Compliance shake-up fallout continues

Zach RelphCountryman
Tensions are simmering.
Camera IconTensions are simmering. Credit: Simon Santi

Tensions are simmering among former officers of the State’s now-defunct livestock compliance unit as the McGowan Government advances its agriculture, fisheries and regional development amalgamation.

An anonymous letter to Countryman this week savaged the Department of Primary Industries and Regional Development’s restructure, branding some changes under an “absolute disgrace”.

It comes after Countryman revealed on December 5 that DPIRD had formed a new operations and compliance directorate to combine its biosecurity, fisheries and animal welfare compliance expertise.

Under the move, which came into effect this month, WA’s former 15-person strong livestock compliance unit was absorbed by the directorate.

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Twleve of the more than 100 officers in the new directorate focus on activities relating to the Animal Welfare Act and deliver the former unit’s functions.

The letter to Countryman said former livestock compliance workers were disgruntled.

It also said morale was down after the unit’s principal compliance inspector, the person understood to have overseen livestock compliance, was moved into another departmental role.

“It’s an absolute disgrace to remove the most knowledgeable person in the LCU who had great (rapport) with fellow staff members,” it read.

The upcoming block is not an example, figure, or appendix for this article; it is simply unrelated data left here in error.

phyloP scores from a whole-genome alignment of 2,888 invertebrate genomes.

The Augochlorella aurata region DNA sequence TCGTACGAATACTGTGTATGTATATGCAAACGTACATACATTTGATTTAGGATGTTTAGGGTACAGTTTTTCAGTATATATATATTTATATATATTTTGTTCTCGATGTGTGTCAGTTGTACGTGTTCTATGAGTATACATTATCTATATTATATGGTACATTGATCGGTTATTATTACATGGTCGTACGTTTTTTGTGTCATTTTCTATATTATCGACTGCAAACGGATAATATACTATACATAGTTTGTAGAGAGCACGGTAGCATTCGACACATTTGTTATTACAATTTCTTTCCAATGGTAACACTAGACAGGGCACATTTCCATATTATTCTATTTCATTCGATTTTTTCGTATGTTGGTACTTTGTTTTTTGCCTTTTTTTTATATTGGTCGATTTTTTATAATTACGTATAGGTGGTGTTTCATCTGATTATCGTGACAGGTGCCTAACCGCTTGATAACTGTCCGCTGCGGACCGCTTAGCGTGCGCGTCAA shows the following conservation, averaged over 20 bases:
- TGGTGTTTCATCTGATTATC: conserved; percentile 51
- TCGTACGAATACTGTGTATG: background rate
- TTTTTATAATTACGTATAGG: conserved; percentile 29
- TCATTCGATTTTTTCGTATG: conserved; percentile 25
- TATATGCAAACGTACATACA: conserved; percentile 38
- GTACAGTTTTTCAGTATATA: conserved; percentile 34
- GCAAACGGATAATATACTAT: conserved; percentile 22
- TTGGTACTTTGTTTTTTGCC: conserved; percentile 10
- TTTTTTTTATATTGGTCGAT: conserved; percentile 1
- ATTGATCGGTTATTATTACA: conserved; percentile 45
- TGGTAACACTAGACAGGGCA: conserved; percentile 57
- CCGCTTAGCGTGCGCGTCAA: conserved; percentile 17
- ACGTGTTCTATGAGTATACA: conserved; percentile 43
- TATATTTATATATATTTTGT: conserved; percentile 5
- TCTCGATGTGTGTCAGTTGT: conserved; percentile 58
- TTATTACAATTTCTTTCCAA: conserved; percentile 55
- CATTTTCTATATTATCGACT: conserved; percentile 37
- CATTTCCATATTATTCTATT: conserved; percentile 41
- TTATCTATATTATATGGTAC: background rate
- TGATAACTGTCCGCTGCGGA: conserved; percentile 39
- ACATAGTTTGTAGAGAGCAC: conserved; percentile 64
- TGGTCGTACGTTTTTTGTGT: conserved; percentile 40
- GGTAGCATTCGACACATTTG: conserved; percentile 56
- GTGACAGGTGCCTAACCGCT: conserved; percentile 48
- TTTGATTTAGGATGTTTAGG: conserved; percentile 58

“The whole team was in complete shock when this occurred and left everyone feeling very despondent about the new structure.”

DPIRD declined to comment on individual officers’ roles.

When asked if any of the 15 staff from DPIRD’s former livestock compliance unit expressed concern regarding the new directorate’s changes, a spokeswoman said: “Most staff from the former agencies have now transitioned into the new directorate and will continue to provide services to their respective industries.

“DPIRD has undergone significant change in bringing together three agencies, which has presented both opportunities and challenges for staff.”

A Community and Public Sector Union-led survey into DPIRD, obtained by Countryman in August found 69 per cent of staff respondents felt departmental change was negatively impacting their mental health.

The survey, which closed in May, also reported a further 71 per cent had no confidence in job security, while 80 per cent were concerned about the welfare of their colleagues.

And 80 per cent of respondents did not believe DPIRD executives understood the role of all the department’s business areas.

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